La Casa Fratello’s
4140 Tuckahoe Road
LOL Comedy Club
503 North Delsea Drive
Sarcasm Comedy Club
(In the Crowne Plaza Hotel)
2349 W. Marlton Pike
(Route 70 East)
Cherry Hill; 856-382-6253
201 Engleside Avenue
Uncle Vinnie’s Comedy Club
518 Arnold Avenue
Point Pleasant Beach
Elsewhere in Jersey:
Bananas Comedy Club
283 State Route 17
Catch A Rising Star
102 Carnegie Court
The Comedy Shoppe
Locations in Asbury Park (Tim McLoone’s Supper Club), Montclair (Just Jake’s) and Rockaway (Brick 46)
Scotty’s Steak House & The Comedy Cove
595 Morris Avenue
708 Cookman Avenue
Vinnie Brand’s Stress Factory Comedy Club
90 Church Street
Thank you for signing up!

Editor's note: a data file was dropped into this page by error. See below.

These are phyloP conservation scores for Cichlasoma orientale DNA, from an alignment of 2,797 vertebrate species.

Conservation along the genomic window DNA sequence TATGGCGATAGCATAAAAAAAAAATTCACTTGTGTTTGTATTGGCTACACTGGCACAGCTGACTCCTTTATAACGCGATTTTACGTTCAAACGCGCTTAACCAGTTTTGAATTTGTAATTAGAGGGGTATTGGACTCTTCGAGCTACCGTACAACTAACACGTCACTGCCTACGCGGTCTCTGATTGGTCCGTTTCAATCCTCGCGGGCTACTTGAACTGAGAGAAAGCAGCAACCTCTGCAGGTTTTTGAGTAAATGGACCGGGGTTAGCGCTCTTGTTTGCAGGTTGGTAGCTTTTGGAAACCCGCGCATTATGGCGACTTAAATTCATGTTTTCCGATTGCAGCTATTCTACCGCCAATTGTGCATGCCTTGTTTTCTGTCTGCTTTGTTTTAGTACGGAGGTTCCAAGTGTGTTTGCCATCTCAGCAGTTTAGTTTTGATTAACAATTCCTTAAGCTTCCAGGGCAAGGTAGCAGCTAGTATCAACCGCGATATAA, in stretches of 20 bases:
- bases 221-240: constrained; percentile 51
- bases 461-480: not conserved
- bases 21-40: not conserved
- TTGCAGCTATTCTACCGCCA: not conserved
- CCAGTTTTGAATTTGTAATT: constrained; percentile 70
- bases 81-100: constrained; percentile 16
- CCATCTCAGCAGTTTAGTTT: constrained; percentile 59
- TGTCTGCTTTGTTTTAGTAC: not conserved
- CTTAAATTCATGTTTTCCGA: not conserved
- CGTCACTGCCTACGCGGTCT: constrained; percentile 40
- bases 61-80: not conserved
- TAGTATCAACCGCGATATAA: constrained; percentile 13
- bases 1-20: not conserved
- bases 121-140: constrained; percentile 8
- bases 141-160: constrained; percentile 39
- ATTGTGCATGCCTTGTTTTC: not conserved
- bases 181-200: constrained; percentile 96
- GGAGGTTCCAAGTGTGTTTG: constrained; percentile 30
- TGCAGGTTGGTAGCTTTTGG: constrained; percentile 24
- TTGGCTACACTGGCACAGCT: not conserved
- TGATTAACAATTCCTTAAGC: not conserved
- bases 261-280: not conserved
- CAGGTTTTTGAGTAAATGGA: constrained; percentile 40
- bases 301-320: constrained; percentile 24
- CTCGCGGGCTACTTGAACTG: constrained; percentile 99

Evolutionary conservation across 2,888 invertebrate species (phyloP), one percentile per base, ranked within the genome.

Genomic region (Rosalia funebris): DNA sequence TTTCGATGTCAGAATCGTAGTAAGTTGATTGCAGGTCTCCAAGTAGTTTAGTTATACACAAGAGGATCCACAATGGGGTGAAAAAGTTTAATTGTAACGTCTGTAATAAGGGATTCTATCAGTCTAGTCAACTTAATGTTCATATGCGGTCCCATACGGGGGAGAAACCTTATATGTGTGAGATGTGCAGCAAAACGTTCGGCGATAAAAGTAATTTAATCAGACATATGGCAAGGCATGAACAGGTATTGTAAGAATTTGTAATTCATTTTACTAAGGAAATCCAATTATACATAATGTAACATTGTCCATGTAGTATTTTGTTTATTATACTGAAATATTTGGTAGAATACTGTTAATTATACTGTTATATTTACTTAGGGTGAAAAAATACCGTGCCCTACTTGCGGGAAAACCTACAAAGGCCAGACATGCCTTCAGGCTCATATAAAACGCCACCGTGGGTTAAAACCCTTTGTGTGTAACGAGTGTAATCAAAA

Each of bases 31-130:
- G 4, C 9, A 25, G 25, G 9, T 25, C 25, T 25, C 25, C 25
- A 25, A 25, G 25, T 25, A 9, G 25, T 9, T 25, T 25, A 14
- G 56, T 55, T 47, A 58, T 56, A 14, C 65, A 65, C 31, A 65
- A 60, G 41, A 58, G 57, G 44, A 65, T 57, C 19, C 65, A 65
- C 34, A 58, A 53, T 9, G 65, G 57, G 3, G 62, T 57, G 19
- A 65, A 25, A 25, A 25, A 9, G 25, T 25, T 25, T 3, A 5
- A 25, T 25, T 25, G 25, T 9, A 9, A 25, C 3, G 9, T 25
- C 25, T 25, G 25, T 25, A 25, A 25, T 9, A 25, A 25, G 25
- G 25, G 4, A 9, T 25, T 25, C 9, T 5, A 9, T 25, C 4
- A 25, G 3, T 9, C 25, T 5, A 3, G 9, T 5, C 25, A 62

This week Rosie tells us about the foods she ate in Patagonia. Need a hint? BAA BAA BAA!
Did you know Fort Lee was the original motion picture capital of the world? Cinema’s bright and storied history began in New Jersey, so it’s only natural so many movies have roots in the Garden State. In honor of the Academy Awards this Sunday, we asked our staff to pick their favorite movies with New Jersey connections.
Why the Elizabethan affectation? Oh, just because it seems this winter has been going on FOREVER. But parking expediencies like this are coming to an end...
Rick Bayless, Melissa Clark, Jonathan Waxman and Nancy Silverton are just a few of the cooks you can learn by watching in videos from David Ellner's Summit-based video magazine, Panna.
If you know DePasquale The Spa in Morris Plains, you already realize that this salon and spa goes all out with its community events. So when they decided to treat one woman battling cancer to a luxury beauty experience, it was really special...
Learn about CLEAR Internet in New Jersey